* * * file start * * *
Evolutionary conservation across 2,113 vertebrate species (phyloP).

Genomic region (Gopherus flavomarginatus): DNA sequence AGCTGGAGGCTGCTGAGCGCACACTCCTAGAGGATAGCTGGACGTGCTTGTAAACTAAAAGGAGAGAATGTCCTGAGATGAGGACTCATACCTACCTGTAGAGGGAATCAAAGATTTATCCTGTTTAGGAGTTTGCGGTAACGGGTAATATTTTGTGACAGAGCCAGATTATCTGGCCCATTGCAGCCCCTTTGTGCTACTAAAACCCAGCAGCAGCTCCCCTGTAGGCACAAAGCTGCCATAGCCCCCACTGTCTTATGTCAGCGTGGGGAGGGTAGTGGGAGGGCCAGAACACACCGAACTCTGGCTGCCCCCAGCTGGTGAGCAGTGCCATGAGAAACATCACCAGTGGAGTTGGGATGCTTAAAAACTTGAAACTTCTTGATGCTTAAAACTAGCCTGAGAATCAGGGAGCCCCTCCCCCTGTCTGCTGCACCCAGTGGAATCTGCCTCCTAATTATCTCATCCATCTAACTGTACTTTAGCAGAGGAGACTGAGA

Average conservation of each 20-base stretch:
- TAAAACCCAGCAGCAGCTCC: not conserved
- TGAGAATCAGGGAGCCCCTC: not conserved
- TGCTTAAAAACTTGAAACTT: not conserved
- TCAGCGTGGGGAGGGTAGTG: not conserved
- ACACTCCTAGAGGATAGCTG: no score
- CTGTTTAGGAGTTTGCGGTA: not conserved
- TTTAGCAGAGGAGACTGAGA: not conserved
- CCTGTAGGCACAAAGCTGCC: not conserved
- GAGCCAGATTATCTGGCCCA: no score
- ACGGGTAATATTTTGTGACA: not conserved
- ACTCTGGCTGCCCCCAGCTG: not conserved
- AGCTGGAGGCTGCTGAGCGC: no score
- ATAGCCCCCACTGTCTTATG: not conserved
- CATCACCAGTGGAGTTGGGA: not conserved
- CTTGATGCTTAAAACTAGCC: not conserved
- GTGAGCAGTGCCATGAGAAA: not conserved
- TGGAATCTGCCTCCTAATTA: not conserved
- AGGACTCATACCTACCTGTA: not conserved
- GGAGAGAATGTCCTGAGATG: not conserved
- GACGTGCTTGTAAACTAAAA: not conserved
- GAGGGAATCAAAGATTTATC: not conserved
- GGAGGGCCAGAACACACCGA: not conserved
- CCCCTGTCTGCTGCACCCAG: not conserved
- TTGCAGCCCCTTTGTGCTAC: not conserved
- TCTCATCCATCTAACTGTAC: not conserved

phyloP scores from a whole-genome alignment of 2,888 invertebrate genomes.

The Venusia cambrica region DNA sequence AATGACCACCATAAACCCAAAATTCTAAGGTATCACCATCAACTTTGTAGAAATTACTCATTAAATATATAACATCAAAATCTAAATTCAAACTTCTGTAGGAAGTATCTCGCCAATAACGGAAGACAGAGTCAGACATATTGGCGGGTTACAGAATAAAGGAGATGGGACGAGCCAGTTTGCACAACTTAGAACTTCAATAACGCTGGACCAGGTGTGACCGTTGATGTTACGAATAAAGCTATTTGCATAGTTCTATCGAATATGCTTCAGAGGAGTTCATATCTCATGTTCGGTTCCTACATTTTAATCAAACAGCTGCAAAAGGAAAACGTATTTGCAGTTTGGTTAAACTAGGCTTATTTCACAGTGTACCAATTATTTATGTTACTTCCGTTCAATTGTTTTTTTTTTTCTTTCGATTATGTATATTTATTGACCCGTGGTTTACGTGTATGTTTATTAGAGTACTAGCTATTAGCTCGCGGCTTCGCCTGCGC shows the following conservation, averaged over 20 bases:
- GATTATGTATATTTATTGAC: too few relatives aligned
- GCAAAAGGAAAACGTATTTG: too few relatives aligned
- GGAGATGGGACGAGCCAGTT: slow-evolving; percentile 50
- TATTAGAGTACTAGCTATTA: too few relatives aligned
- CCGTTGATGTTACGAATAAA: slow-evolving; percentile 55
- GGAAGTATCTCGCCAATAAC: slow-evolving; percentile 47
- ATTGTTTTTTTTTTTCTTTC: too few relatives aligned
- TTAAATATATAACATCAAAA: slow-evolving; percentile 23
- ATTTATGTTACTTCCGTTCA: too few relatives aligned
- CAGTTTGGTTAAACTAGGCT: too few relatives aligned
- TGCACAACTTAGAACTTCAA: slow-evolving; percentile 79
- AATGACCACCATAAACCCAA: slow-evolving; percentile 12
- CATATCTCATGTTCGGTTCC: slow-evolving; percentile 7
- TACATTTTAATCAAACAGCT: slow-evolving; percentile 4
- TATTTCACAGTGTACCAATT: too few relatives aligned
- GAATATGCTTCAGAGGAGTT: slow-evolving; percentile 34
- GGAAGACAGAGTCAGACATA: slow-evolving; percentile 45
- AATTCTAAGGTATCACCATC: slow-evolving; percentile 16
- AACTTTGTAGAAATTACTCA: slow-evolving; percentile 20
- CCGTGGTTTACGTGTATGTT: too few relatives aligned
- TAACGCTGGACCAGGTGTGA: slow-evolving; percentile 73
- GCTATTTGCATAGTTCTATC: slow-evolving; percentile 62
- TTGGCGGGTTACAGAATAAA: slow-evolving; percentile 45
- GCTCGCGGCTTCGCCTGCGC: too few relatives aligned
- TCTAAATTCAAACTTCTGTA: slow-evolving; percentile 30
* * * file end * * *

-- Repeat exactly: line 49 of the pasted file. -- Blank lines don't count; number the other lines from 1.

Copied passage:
- AACTTTGTAGAAATTACTCA: slow-evolving; percentile 20